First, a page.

Like Francois said an ancilary benefit is you can spend more time in the big ring. I think there are a few keys to the compact: one, set your front derailure up carefully, especially if you are doing the 16 tooth jump; two, keep your cadence up where it needs to be. You should be able to get a one push upshift in the front with almost any derailure, it just takes a bit longer to adjust that out compared with a 14 tooth jump. I have also ridden with some guys who go compact but keep the same old 55 rpm climbing cadence they were using with standard crankset.

While it is nice to have the option to ease up and/ or have a rest gear, climbing at the same old RPM with a smaller gear is not going to help your fitness much or your ride times. Obviously, if doing this allows you to ride more miles then before, then it is all good.

Again, I like the 50/34, but the 50/36 may work best for you. 16 teeth can be a big downshift in the front, so I usually shift the rear simultaniously towards a little higher gear (smaller cog); that is unless I'm coming up on something that gets really steep in a hurry.
 

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rensho said:
Coop, keep in mind that a 50-11 is 3.5 gear inches taller than a 53-12. So most people ride 39/53 with a 12/25 in back...Francois is pedaling a higher and lower gear than you at the end of the day.
I see you're riding a DA 7800 crank, so no compact. I really want Shimano to make that darn crank in compact so i can buy one.

I was riding 53/39 11/23, but on the descent, i didn't get into the 11.
You were pushing a 39/23 up Eureka? Nice work. Is that what you're typically climbing with? I'm going to have to check out the FSA site. I'd love a smaller climbing gear. My 12/27 is decent, but I can see how a lttle more spin would be great.
 

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thinkcooper said:
You were pushing a 39/23 up Eureka? Nice work. Is that what you're typically climbing with? I'm going to have to check out the FSA site. I'd love a smaller climbing gear. My 12/27 is decent, but I can see how a lttle more spin would be great.
I was also running 39x23 on Eureka. I only used my 25 on the lower steep pitch section of Eureka, the steep part of Hames, and the steep part of Laurel. If I were ten pounds lighter like I used to be, I would never use my 25. And francois and the boys wouldn't be dropping me on climbs, either.

We should all plan to do the <a href="http://www.santacruzcycling.org/scmc/2006/index.shtml">Santa Cruz Mountains Challenge</a> in August to take those compacts out for a real test!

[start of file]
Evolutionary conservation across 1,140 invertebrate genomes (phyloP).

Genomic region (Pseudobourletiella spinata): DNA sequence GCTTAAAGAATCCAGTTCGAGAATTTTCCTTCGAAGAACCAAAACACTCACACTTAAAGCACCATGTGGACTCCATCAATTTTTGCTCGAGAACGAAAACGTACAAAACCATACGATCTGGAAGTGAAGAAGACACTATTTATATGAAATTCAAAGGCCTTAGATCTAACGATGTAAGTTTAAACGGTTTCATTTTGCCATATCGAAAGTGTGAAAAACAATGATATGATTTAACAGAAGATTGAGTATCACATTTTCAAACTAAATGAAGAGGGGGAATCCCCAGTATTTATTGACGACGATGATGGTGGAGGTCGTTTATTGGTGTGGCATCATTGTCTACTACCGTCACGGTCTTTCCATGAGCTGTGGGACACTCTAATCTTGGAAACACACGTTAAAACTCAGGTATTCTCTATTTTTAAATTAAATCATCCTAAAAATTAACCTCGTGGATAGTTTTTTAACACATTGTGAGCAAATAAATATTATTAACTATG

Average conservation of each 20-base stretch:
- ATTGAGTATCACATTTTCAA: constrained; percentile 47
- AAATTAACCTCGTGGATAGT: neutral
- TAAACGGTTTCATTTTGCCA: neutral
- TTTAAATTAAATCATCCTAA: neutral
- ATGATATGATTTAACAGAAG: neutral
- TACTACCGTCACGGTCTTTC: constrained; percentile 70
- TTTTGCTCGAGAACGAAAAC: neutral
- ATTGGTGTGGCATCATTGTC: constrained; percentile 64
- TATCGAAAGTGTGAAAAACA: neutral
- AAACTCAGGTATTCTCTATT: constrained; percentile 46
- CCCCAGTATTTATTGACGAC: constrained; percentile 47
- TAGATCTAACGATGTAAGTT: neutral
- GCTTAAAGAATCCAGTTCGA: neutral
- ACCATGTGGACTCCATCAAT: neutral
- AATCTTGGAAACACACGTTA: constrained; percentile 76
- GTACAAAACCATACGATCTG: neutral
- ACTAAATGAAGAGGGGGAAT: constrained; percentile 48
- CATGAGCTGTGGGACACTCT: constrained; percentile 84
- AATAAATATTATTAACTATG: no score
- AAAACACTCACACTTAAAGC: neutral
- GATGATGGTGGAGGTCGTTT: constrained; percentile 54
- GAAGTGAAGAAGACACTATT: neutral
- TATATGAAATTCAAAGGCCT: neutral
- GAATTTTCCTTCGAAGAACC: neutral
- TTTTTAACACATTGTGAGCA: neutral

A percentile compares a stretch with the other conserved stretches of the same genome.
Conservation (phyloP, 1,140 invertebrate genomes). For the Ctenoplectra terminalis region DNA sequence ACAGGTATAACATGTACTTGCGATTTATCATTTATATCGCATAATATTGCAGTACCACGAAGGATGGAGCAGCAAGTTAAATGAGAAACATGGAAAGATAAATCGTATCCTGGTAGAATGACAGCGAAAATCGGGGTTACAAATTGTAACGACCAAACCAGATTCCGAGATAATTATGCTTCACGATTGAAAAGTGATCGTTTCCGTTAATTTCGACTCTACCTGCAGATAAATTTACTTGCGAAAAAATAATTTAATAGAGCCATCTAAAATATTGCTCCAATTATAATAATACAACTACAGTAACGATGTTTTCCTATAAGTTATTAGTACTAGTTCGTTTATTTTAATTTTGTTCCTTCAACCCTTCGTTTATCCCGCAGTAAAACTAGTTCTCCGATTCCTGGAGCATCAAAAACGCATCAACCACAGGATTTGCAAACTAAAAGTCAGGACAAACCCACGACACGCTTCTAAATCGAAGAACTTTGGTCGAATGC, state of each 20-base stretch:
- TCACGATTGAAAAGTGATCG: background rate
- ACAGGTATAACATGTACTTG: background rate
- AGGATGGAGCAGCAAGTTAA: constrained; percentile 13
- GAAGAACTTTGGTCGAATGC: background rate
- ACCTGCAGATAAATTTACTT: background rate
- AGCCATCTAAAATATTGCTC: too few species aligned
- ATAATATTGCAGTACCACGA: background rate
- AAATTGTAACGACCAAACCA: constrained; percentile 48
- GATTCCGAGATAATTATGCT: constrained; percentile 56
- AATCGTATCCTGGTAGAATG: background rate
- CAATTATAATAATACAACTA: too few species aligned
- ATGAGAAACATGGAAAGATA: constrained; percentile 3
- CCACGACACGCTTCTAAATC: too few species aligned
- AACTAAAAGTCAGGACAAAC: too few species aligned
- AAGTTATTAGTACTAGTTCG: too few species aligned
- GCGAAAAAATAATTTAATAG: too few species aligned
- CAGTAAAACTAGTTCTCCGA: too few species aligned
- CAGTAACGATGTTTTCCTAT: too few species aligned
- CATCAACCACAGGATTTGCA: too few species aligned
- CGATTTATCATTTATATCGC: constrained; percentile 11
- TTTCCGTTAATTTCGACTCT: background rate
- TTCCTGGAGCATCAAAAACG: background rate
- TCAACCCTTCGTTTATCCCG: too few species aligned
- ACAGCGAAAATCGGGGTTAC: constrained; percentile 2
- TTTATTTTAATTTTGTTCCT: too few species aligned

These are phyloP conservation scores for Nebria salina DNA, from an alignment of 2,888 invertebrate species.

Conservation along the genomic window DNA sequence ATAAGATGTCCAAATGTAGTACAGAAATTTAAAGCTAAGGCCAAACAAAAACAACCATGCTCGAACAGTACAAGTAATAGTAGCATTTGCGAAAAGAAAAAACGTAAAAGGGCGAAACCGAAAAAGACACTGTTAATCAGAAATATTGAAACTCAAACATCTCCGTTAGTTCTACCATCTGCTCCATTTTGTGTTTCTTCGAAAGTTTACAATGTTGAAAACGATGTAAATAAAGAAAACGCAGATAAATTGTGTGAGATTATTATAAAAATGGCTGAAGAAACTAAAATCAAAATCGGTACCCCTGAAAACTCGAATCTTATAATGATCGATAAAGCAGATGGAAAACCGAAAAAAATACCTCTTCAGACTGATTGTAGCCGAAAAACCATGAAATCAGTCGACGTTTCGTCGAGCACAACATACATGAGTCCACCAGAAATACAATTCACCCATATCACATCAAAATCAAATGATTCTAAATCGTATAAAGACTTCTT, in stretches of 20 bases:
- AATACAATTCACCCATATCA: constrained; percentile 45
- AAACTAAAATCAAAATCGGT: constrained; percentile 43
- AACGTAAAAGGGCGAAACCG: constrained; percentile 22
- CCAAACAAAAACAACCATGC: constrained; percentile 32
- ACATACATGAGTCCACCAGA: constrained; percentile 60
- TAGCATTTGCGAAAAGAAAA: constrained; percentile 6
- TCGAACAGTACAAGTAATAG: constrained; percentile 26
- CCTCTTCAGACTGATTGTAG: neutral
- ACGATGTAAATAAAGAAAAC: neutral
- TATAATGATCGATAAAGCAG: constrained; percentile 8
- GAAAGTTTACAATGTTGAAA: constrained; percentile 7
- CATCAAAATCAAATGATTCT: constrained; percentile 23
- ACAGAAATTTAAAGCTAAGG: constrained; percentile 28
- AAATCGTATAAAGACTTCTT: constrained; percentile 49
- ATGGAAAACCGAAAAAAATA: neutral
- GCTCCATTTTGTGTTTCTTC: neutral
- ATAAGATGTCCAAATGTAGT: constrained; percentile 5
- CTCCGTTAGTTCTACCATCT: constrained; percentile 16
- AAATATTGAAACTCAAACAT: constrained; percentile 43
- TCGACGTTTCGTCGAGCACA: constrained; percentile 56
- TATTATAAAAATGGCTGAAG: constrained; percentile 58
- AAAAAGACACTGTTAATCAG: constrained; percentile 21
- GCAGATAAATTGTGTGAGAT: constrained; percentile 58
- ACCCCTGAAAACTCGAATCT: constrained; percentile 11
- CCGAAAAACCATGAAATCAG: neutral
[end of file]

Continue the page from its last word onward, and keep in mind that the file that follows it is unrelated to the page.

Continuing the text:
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mohair_chair said:
I was also running 39x23 on Eureka. I only used my 25 on the lower steep pitch section of Eureka, the steep part of Hames, and the steep part of Laurel. If I were ten pounds lighter like I used to be, I would never use my 25. And francois and the boys wouldn't be dropping me on climbs, either.

We should all plan to do the <a href="http://www.santacruzcycling.org/scmc/2006/index.shtml">Santa Cruz Mountains Challenge</a> in August to take those compacts out for a real test!
So, in a roundabout way, you're saying that if I commit to the SC Mtn. Challenge, then I could internally justify buying a FSA Compact MegaEXO K-force?
 

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thinkcooper said:
It's good to know I can count on friends. But what's your story?
It will be something about you being chased by the mob because of some old debt, or maybe because a vendetta that goes back several generations. Or maybe you were supposed to whack a guy, but you chickened out, left town, and changed your name. Whatever. You're a wanted man, and that's all that matters. They're chasing you on bikes for some unknown reason, and you need to climb better to escape, so you can provide for your family. I'll spin it. Don't worry. I suggest you work her through a bottle of wine first. Something pretty potent, like Bonny Doon Framboise.
 

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mohair_chair said:
It will be something about you being chased by the mob because of some old debt, or maybe because a vendetta that goes back several generations. Or maybe you were supposed to whack a guy, but you chickened out, left town, and changed your name. Whatever. You're a wanted man, and that's all that matters. They're chasing you on bikes for some unknown reason, and you need to climb better to escape, so you can provide for your family. I'll spin it. Don't worry. I suggest you work her through a bottle of wine first. Something pretty potent, like Bonny Doon Framboise.
Okay. That should work. Here's the phone. One last thing, you think you could spin that whole van full of gray haired old ladies thingie to my advantage as well?
 

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thinkcooper said:
You were pushing a 39/23 up Eureka? Nice work. Is that what you're typically climbing with? I'm going to have to check out the FSA site. I'd love a smaller climbing gear. My 12/27 is decent, but I can see how a lttle more spin would be great.
Yep, that is my typical gearing. I do want to get a compact though and keep running the 11/23. I had a compact on there 3 months ago, and that was nice while it lasted (problem with crank). Personally, I wouldn't get a FSA, but i'll take that offline.